Carbon, The Secret Catalyst (Jamie Sibley)

The following post has been submitted by Jamie Sibley

Carbon, The Secret Catalyst.

I theorize that there are two things needed for successful LENR fuel: Nickel powder with nanometer sized features and graphene.

1) By performing many, many cycles of oxidation and hydrogen reduction on micrometer sized nickel powder, nanometer sized cracks, fissures and prominences are formed. These nano-formations are they key to extreme hydrogen loading levels, and consequently, high hydrogen pressures.

2) By oxidizing carbon alongside the nickel, carbon monoxide and dioxide are formed, then when hydrogen is added, the nickel and iron, act as a catalyst to cause the carbon oxides to reduce and form graphene on the nickel surface.

3) since the nickel already has many nano-features, these are coated in graphene. When the reactor is subsequently ran at high temperatures, this graphene prevents the nano-features from sintering and being destroyed.

4) The nickel nano-features act as a large hydrogen reservoir, and when the pressure in the reactor is changed, hydrogen flows in and out of the nickel, but it has to pass through the graphene to do so. The hydrogen leaves the surface of the nickel particles under extreme pressure, due to being forced into the interatomic sites, and therefore, passes through the graphene in this highly compress state. The passage of hydrogen through graphene is the true trigger for nuclear reactions.

Other Additions:

4) The lugano iron particles may have contained a notable percentage of sodium. The report did not draw a conclusion about the origin of the Sodium. This paper indicates that sodium can be added to iron catalysts to increase their effectiveness with carbon monoxide.

5) Potassium doping may be important.

6) Lithium may reduce the pressure needed for the dissolved hydrogen to become metallic.

Supportive Circumstantial Evidence for my theory:

1) Rossi was working with a biofuel company near the time of his discovery, and I remember some mention of him working with carbon monoxide and nickel. I suspect, that while performing many experimental cycles on a nickel catalyst with carbon, he inadvertently formed nano-features and graphene. The process of mixing hydrogen and carbon monoxide with a nickel catalyst is a normal industrial process.

2) Lugano reactor contains more carbon than would be expected from a carby-nickel produced powder. Possibly up to 6.6% by weight. I suspect that this carbon is actually only on the surface of the particles.

3) Replication difficulty could be explained by the exact steps needed for the features and graphene, and that some experiments, though their trial and error and long running times, are able to form small amounts of these features.

Fuel Recipe

20 g Micrometer sized nickel powder
1.5 g Carbon
0.1 g Iron Oxide
0.1 g Sodium Carbonate


1) Heat fuel to a suitably high temperature ( 500C for example )

2) Repeat the following hundreds of times:
Vacuum to ~10 mb
wait 5-30 minutes
apply 300mb oxygen pressure
wait 5-30 minutes
apply 1000mb hydrogen pressure
wait 5-30 minutes

3) Load with hydrogen and look for excess heat.

The key step here is once the oxygen is added, that carbon oxide gases are formed and must not be released from the reactor until hydrogen has been added to form solid carbon compounds. Apply vacuum immediately after the oxidization step would remove the carbon gases and prevent the formation on graphene.

Using the above preparation process, the carbon maybe be deposited as both graphene and soot. However, upon subsequent cycles, the soot would be preferentially oxidized vs the graphene. After many iterations, this process will favor the formation of graphene over soot.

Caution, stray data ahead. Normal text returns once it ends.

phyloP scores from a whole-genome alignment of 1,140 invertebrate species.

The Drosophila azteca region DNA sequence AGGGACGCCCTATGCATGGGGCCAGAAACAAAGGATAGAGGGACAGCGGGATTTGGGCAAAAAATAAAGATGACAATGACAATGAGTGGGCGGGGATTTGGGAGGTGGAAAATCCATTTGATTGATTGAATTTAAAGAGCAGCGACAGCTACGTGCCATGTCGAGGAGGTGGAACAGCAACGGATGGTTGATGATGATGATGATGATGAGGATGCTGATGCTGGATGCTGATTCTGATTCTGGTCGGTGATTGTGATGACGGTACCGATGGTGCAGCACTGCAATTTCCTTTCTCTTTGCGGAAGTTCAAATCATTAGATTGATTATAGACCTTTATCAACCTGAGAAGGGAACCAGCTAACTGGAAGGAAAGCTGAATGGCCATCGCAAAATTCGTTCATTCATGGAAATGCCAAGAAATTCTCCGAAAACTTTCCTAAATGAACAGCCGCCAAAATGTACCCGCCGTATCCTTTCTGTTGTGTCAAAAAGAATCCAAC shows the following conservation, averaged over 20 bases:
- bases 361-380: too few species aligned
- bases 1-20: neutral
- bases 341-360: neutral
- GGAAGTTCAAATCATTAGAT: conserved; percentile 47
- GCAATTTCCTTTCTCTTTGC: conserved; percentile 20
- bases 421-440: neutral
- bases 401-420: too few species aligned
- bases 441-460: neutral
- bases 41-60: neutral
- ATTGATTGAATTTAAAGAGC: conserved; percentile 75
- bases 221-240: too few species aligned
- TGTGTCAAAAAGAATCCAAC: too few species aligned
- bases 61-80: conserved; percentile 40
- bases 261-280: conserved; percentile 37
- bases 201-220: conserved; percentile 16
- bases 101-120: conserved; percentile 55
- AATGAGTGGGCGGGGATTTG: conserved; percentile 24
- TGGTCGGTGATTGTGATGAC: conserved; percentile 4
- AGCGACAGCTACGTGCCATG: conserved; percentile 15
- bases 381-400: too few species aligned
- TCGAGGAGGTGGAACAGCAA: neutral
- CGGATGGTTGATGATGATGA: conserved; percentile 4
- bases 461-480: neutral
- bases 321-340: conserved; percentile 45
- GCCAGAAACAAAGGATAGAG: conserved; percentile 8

Additional References:

Graphene and atomic collapse.

Graphene causes nickel catalysts to be resistant to sintering

Jamie Sibley


  • Obvious

    Just be aware that nickel carbonyl could be accidentally made, which is extremely nasty.

  • I agree. I have been telling people to add carbon and iron for a very long time, but the replicators ignore me. Maybe they will listen to you. Rossi himself once revealed that he first got a positive reaction with nickel powder when he accidentally spilled some carbon powder into the fuel mix. If even Rossi said it, why won’t the replicator’s listen?

    • Mike Henderson

      I can think of one reason. Iron, Carbon, and Nickel form one of the most thoroughly studied alloys known to mankind: steel. The likelihood of nobody noticing anomalous heat in the last two or three hundred years of studying metallurgy is extremely unlikely.

      • Axil Axil

        This reaction was seen in the oil industry related to rust, a hexagonal crystal.

        • there are many case of anomalous heat that were unexplained and may be LENR.

          one was observed by electrochemis when doing electrolysis with PdD. this is the effects that F&P investigated.

          one was anomalous heating in Pd filters, and this led to Fralick-like experiments

          One is what you cite with catalytic beds.
          Statoil talk about it probably to Brillouin.

          One is some treatment with nickel powders who are treated in a turning barrel under argon atmosphere with some H2 to reduce oxides… sometime it melts totally.

          Another is the even presented to Avignon symposium by Didier Grass (Thomson CSF 1987) where ZrO2 powder covered with nickel by cathodic pulverization and electrolyzed in nickel amidosulfate bath, made the cell glow and melt (>2000C).

          • Andreas Moraitis

            „One is some treatment with nickel powders who are treated in a turning barrel under argon atmosphere with some H2 to reduce oxides… sometime it melts totally.”

            Sounds interesting. Do you have a source for this?

          • chatting with an engineer in industry.
            Not enough details to say more.

      • Richard Hill

        A similar comment about no-one noticing excess heat in industry was made some time ago. A friend who is an experienced chemical engineer working for many years with nickel hydrogen agrees that in the sturm and drang of operating real plants a minor excess heat would never be noticed. A major overheating would likely cause severe problems but with many normal explanations for such an incident the CF possibility would never be considered.